“What is the first piece we need to worry about?” Anxiety often makes mountains out of mole hills. Break the mountain back down into manageable chunks and we can realize that the whole experience isn’t causing anxiety, just one or two parts.
“Let’s list all of the people you love.” Anais Nin is credited with saying “Anxiety is love’s greatest killer.” If that is true, then love can kill anxiety too. By recalling all of the people that your child loves and why, love will replace anxiety.
“Remember when….” Competence breeds confidence. Helping your children recall a time when they overcame anxiety gives them feelings of competence and thereby confidence in their abilities.
“I am proud of you already.” Knowing you are pleased with their efforts, regardless of the outcome, alleviates the need to do something perfectly-a source of stress for kids.
“We’re going for a walk.” Exercise relieves anxiety for up to several hours because it burns excess energy, loosens tense muscles and boosts mood. If your children can’t take a walk right now, have them run in place, bounce on a yoga ball, jump rope or stretch.
“Let’s watch your thought pass by.” Ask your child to pretend the anxious thought is a train that has stopped at the station above their head. In a few minutes, like all trains, the thought will move on to its next destination.
“I’m taking a deep breath.” Model a calming strategy and encourage your child to mirror you.If the child will allow it, hold them close to your chest so they can feel your rhythmic breathing and regulate theirs.
“How can I help you?” Often, children will feel like their anxiety is never-ending. Remind them that relief is on the way, instead of trying to squash kown the worry.
“This feeling will pass”
“Let’s squeeze this stress ball together.” When your children direct their anxiety to a stress ball, they feel emotional relief. Buy a ball, keep a handful of play dough nearby. You can make a homemade stress ball by filling a balloon with flour or rice.
“I see Widdle is worried again. Let’s teach Widdle not to worry.” Create a character to represent the worry, such as Widdle the Worrier. You child can teach Widdle some coping skills.
“I know this is hard.” Acknowledge that the situation is difficult. Your validation shows your children that you respect them.
“Tell me about it.” Listen to your child tell you what’s bothering them without interrupting.Talking it out can help your child process their feelings and maybe come up with a solution.
“I have your smell buddy right here.” A smell buddy, fragrance necklace or diffuser can calm anxiety, especially when filled with lavender, sage,chamomile, sandalwood, or jasmine.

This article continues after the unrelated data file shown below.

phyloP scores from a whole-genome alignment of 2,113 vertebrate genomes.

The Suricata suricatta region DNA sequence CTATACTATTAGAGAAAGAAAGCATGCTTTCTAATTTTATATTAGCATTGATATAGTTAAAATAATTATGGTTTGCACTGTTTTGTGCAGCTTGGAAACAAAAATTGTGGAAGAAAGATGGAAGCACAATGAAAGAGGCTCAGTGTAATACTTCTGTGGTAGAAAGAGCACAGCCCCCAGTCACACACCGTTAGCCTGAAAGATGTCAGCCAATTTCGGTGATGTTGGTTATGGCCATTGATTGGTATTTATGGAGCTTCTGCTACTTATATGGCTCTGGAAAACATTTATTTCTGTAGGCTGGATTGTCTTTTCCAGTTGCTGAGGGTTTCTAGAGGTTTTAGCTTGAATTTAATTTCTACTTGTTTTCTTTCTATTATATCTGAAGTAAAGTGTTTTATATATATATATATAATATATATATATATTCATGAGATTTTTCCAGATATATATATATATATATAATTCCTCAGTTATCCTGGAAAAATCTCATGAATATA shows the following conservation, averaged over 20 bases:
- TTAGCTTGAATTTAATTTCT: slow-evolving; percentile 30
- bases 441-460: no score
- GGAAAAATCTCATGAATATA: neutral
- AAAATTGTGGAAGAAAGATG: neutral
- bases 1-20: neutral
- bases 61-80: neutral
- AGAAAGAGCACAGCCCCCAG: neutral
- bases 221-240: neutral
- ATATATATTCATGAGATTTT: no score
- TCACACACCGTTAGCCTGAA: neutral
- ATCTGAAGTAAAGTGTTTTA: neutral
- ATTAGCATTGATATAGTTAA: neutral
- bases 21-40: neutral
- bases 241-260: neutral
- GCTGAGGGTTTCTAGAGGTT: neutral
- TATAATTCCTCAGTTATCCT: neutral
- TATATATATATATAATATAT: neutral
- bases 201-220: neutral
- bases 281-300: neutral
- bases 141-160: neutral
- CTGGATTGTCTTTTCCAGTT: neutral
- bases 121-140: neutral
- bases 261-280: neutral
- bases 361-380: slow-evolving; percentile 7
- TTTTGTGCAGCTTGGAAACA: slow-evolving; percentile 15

“You are so brave!” Affirm your child’s ability to handle the situation, and you empower them to succeed.
“Which calming strategy do you want to use right now?” Give your children the chance to choose the calming strategy, because each anxious situation is different.
“We’ll get through this together.” Supporting your children with your presence and commitment can empower them to persevere until the scary situation is over.
“What else do you know about______(scary thing)?” When your children face a consistent anxiety, research it when they are calm. Learn as much as possible about it. Ask your children to recall what they’ve learned when the anxiety surfaces again.
“Let’s go to your happy place.” Visualization is an effective tool against anxiety.
“What do you need from me?” Ask your children what they need. It could be a hug, space, or a solution.
“If you give your feeling a color, what would it be?” asking another person to identify what their feeling in the midst of anxiety is nearly impossible. But, asking your children how they feel with a color, gives them a chance to think about their feelings in a simple way. Follow up by asking why the feeling is that color.
“Let me hold you.” Whatever kind of hug your child will allow, provides physical contact and a chance for your child to relax and feel safe.
“Remember when you made it through XYZ?” Reminding your child of a past success will encourage them to persevere in this situation.
“Help me move this wall.” Hard work, like pushing on a wall, relieves tension and emotions. Resistance bands also work.
“Let’s write a new story.” Your children have written a story in their mind about how the future is going to turn out. This future makes them anxious. Accept their story and then ask them to come up with a few more plot lines where the story’s ending is different.